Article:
12/27/2014 10:11

The Illusion of Ownership

A commentary on Kurosawa's film "High and Low" remarked on how the plot development illustrated "the illusion of ownership". This came as the protagonist's household goods were being tagged for auction. We don't fully own our things, the commentary observed; we only rent them from our larger society.

The couch is real, the clock is real, the man is real, but the man's control over the couch and the clock: Is that real, or is it only an illusion?

The phrase of the commentator, "the illusion of ownership", implies that the relationship of ownership is itself an illusion, that one never truly owns a clock. This implication, I think, is too strong. A person (or a family) can own a couch or a clock in the important sense of having a right to the control and use of the object.

This right is important and real in the context of the society, not in any absolute way, and that is what is expressed in the idea of "renting" our property from society. Ownership is an alienable right. An owner may sell or give away property, and in so doing loses the rights of use and control. Furthermore, owners may give up property indirectly through debt, for example; if one person promises to give property to another person and does not deliver, the second person obtains a claim on other properties the promisor owns. A similar situation may arise in the case of criminal activity which harms other members of our society, in turn giving rise to the idiom "a debt to society".

The illusion arises when this societal right of ownership is falsely assigned to the essence of who I am. Ownership is not intrinsic to the person, nor is it an unalienable right of the person. It is a conditional right, granted by society according to society's norms.

There is a stronger concept of the illusion of ownership in Vedanta which maintains that ownership is an illusionary attempt to create a relationship which recapitulates some sliver of the true unity of the universe. Although there are parallels, this is a different concept than that in the film commentary. In Vedantic thought, the unity is real but the differentiation among the components - the couch, the clock, the man - is an illusion. What's depicted in Kurosawa's film is the transitoriness of relationships which are real enough for as long as they last.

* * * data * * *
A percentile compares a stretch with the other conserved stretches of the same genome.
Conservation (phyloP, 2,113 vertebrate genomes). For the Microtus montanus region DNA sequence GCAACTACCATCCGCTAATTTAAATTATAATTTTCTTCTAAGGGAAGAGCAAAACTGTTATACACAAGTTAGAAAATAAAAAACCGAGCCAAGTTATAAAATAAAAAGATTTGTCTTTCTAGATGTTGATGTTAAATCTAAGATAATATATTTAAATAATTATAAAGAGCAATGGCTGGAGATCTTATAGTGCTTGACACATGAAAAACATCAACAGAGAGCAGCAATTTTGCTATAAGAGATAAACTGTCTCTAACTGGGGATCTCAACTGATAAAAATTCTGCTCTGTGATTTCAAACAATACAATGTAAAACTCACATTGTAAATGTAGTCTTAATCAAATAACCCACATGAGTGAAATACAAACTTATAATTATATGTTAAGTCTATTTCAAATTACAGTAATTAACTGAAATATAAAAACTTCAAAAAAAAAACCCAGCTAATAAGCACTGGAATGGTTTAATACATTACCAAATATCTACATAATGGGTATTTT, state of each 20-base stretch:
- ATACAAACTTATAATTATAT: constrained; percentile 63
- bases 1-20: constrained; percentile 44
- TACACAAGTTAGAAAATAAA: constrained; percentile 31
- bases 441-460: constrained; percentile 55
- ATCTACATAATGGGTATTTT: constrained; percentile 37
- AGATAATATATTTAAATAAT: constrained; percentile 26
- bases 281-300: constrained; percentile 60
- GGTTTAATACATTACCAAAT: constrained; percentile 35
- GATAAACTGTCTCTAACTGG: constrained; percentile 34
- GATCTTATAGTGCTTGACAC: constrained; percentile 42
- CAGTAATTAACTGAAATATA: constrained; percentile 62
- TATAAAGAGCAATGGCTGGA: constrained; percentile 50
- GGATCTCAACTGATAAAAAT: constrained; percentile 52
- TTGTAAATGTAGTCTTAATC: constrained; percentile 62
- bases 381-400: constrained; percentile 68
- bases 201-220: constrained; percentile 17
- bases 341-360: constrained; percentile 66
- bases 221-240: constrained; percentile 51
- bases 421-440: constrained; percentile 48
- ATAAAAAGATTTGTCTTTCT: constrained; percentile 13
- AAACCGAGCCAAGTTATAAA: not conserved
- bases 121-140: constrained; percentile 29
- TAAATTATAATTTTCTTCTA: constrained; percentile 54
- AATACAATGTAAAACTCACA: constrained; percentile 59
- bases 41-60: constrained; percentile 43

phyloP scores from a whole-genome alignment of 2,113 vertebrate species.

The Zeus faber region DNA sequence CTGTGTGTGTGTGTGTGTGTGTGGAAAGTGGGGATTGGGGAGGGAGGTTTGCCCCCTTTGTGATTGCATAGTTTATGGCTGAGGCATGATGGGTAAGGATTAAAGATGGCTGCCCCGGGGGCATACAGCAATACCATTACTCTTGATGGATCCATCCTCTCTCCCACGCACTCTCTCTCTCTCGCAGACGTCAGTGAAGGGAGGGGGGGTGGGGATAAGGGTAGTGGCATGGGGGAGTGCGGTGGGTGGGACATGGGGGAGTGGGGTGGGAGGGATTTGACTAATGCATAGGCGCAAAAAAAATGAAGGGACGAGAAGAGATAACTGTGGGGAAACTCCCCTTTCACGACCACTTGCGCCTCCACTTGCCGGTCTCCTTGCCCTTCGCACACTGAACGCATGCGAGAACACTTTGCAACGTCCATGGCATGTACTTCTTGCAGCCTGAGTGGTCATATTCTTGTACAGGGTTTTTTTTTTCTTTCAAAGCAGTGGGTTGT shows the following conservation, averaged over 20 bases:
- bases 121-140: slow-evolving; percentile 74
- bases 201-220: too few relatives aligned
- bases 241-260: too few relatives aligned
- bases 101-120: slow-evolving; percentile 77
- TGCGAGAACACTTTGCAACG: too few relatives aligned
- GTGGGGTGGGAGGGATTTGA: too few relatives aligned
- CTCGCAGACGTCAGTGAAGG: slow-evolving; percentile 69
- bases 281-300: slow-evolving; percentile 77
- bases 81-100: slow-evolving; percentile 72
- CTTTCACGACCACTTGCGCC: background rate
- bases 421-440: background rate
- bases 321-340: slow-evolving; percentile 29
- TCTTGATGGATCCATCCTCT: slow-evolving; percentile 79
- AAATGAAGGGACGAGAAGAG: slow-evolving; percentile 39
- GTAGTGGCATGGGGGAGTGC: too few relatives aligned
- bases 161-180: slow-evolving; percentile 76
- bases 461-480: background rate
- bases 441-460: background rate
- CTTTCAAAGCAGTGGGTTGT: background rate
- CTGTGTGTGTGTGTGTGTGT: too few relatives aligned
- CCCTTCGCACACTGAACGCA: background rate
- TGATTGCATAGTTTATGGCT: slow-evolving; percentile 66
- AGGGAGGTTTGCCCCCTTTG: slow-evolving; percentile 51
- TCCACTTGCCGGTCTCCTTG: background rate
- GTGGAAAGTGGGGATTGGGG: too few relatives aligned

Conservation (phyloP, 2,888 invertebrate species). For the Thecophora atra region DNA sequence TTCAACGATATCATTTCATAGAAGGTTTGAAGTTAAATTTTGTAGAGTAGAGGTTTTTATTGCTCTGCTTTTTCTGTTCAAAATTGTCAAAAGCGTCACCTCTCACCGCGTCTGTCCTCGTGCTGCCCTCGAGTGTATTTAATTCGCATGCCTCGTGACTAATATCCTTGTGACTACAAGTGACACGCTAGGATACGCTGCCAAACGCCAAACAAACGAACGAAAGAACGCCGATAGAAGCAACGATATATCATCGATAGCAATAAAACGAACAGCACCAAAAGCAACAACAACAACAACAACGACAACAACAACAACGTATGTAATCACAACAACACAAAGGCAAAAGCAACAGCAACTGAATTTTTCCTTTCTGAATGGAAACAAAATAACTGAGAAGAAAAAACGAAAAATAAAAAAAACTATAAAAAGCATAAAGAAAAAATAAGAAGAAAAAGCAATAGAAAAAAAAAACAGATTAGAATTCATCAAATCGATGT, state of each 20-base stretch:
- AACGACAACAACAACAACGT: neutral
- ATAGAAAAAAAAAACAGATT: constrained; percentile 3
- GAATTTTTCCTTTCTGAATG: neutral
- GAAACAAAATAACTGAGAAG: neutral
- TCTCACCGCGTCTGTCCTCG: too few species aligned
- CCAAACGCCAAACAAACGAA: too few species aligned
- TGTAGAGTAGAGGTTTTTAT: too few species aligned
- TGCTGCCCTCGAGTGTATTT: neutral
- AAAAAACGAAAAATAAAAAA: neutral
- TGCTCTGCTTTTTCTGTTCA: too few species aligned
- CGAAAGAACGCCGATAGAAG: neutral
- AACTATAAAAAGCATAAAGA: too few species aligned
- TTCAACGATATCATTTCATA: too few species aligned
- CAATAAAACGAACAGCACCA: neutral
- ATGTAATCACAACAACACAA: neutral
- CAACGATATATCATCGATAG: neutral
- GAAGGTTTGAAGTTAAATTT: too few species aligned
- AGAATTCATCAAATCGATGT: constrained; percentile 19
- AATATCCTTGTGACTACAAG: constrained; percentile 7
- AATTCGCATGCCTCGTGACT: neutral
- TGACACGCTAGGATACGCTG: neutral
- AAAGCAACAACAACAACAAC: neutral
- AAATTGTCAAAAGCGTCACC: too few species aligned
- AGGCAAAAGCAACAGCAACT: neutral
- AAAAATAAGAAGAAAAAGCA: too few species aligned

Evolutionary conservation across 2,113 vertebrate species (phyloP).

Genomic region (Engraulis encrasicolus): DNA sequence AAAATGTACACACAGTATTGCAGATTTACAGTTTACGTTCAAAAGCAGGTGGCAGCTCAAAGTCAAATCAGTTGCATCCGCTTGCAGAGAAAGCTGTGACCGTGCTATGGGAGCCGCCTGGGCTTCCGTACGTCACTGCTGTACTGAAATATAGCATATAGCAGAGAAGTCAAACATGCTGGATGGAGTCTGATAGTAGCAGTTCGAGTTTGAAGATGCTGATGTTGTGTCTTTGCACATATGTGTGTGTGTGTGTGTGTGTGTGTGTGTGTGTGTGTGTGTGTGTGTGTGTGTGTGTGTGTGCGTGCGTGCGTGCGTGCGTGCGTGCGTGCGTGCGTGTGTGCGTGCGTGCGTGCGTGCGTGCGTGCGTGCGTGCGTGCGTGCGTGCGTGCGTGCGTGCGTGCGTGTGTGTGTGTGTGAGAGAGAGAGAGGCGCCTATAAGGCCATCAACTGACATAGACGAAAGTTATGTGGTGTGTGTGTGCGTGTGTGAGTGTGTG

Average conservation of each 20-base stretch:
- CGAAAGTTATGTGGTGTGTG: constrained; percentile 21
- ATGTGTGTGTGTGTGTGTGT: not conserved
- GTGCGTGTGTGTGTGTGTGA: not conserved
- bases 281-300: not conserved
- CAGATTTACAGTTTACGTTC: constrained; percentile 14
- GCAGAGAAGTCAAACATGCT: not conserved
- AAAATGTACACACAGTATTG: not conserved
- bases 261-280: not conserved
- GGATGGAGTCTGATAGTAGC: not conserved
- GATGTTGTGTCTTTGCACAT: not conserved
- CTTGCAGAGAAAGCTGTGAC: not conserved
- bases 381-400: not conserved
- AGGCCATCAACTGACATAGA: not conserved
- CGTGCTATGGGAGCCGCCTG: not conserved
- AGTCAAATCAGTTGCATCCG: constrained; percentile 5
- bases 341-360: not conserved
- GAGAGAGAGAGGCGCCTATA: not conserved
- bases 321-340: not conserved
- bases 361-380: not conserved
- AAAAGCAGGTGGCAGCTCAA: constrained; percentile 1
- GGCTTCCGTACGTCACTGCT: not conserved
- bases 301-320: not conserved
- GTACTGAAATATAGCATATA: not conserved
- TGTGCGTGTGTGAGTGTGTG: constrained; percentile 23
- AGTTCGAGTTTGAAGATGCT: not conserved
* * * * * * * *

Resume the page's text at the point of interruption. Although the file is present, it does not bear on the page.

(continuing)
Yet even this weaker illusion of ownership is held tightly. We want to believe not only that our control over that couch is real, but that no one else can wrest the couch from us against our will. Even death is to be circumvented by writing legally binding wills and trusts through which we extend our ownership beyond our our lifetimes.

Of course that's nonsense. Well and good that we should express our desires and preferences, but in actual reality someone else will decide what happens to the couches and the clocks after we die. Even while we live, our decisions will be more respected to the extent we have respectful relationships with other members of society. If we pay our debts and accept others' rights of ownership, others in our society tend to reciprocate and society at large will support us if they do not. All of this because ownership is real precisely to the extent it is granted to us by our larger society.

But everyone knows this! Why do we repeatedly ignore these facts and take on an illusion about the extent of ownership? Because we want to matter. We are limited beings: I cannot by my own will alone decide the courses of the stars or even of a summer thunderstorm, but I can decide the fate of my clock! And if I cannot do even that, what am I?

In actual reality, the fate of my clock matters very little and who I am depends far more on how I have helped others live better. Many of us know that, and still find ourselves in the illusion of ownership. Why? Because we want to know that we matter. The fate of that clock is knowable; I see it and I see the effects of my decisions about it.

Other people's lives are hidden books, and even if they open the book a bit it will be hard to read. How much difference do I make sitting with a high school student talking about schoolwork? Is that student's life better 15 years from now? Did I improve a child's life when I secretly paid off part of his father's debt? I hope at least that life isn't worse for my efforts, but that is something that I cannot see clearly and may never know at all.

The fate of the clock is easier.